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Understanding Romania’s Economic Situation: Economist Radu Nechita Explains the Blame and Exaggerations by the European Commission

Economist Radu Nechita explains, in an interview for “Adevărul”, why the European Commission is in the position of asking Romania for a series of measures, some harsh, but also where Brussels is exaggerating. In his opinion, the blame for the current economic situation of the country belongs exclusively to the last governments that led Romania.

The Prime Minister and the Minister of Finance do not find solutions for the deficit PHOTO: Inquam Photos/ George Călin

Romania’s huge deficit and the country’s financing and debt problems are causing debate, especially after the negotiations with Brussels have not led, at least for now, to a consensus on the necessary reforms.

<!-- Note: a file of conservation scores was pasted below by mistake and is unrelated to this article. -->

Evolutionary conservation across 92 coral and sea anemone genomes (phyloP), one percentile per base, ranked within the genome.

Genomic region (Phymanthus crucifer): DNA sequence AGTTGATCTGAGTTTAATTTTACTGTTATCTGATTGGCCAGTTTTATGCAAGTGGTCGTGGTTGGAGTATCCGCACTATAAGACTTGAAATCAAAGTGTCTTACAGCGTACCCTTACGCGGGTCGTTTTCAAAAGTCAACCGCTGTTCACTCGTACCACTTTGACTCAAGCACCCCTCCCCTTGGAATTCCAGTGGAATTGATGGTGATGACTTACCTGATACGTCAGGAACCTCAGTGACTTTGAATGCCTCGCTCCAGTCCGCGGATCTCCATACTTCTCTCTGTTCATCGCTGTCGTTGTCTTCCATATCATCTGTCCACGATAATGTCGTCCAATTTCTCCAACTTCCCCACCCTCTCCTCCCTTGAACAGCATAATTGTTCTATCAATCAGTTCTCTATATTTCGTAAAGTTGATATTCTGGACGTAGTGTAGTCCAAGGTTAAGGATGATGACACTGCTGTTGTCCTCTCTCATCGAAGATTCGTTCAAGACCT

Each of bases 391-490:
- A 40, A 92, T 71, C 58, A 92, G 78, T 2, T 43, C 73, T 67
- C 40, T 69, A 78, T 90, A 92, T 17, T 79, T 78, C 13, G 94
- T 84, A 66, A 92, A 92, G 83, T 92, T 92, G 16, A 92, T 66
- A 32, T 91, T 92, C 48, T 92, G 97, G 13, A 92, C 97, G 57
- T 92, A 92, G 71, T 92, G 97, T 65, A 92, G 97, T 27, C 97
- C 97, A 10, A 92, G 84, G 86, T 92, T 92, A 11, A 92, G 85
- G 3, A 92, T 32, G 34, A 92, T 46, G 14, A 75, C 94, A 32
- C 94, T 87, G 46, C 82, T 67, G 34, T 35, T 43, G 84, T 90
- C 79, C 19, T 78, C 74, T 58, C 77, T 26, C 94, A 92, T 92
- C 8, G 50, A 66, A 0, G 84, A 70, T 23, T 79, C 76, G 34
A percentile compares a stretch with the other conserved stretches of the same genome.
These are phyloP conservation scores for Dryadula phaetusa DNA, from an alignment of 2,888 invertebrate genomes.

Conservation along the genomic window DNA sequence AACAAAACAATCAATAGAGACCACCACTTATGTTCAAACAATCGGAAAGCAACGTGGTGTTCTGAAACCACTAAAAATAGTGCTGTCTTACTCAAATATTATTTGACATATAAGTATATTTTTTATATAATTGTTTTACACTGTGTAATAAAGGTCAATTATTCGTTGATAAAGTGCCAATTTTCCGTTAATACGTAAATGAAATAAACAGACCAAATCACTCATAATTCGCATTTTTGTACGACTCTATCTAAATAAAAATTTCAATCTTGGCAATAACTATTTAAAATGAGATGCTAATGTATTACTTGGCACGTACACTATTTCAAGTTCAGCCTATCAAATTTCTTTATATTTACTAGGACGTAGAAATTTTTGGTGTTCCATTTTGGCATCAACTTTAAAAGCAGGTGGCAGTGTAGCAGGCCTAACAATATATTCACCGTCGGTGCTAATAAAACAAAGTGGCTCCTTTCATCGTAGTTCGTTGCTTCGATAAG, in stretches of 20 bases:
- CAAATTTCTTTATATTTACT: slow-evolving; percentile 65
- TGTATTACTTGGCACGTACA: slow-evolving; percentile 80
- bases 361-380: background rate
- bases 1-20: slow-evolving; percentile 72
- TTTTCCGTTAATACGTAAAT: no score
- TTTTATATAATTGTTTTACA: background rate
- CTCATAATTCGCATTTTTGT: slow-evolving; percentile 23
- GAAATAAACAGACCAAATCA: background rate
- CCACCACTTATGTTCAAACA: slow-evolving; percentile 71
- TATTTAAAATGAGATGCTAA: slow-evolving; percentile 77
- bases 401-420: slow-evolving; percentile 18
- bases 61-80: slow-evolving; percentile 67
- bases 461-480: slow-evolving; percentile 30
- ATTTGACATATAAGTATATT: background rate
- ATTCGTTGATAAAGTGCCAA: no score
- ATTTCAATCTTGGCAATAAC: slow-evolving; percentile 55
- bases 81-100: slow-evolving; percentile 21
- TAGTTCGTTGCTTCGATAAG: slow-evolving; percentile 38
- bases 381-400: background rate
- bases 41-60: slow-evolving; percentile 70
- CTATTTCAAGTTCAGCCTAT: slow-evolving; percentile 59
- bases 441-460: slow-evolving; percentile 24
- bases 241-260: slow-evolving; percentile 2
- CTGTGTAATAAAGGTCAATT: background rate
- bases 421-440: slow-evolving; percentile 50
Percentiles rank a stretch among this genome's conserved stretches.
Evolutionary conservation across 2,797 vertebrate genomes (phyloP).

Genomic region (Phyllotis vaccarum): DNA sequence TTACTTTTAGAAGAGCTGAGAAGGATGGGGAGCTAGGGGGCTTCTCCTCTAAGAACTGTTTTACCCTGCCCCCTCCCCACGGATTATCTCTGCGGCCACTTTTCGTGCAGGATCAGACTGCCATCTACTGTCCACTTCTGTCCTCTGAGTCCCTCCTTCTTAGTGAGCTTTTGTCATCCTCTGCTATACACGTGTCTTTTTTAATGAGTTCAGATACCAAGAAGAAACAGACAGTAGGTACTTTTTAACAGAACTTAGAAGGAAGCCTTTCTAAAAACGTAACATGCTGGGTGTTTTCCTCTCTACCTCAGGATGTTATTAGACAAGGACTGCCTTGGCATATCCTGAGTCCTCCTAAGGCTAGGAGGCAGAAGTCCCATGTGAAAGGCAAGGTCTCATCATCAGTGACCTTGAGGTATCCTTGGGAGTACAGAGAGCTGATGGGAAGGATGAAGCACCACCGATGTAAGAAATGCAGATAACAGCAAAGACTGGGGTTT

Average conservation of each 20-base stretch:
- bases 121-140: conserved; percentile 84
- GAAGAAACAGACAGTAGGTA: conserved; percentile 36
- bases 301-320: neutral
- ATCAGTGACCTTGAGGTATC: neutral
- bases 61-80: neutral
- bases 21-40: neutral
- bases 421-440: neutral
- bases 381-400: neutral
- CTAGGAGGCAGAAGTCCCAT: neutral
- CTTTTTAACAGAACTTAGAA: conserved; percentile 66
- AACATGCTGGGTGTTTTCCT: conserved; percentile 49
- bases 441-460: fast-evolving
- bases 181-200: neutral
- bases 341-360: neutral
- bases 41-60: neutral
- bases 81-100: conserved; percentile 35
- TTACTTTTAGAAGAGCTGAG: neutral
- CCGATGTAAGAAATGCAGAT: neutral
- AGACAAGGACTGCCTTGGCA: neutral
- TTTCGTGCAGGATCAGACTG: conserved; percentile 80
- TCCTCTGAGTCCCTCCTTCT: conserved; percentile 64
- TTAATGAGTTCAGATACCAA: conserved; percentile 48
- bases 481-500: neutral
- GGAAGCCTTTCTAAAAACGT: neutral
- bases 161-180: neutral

Furthermore, the Minister of Finance, Marcel Boloș, complained that the European Commission officials are demanding some measures that would lead to Romania entering insolvency. And Boloș listed here the reform of the single salary, the pension law and the reduction of the budget deficit, which, if done at the same time, would endanger the country’s economy. At the same time, the introduction of progressive taxation and the reduction of VAT rates from three to one would lead to price increases in the chain, and food prices would immediately increase by at least 10%, the same minister claimed.

“Budget crunch” brought us here

“Adevărul” spoke with the economist Radu Nechita, associate professor at the Babeș-Bolyai University in Cluj, about the risks that these measures would entail for Romania’s economy.

The professor from Cluj believes that Romania ended up with this deficit because of the bad decisions made by the last governments.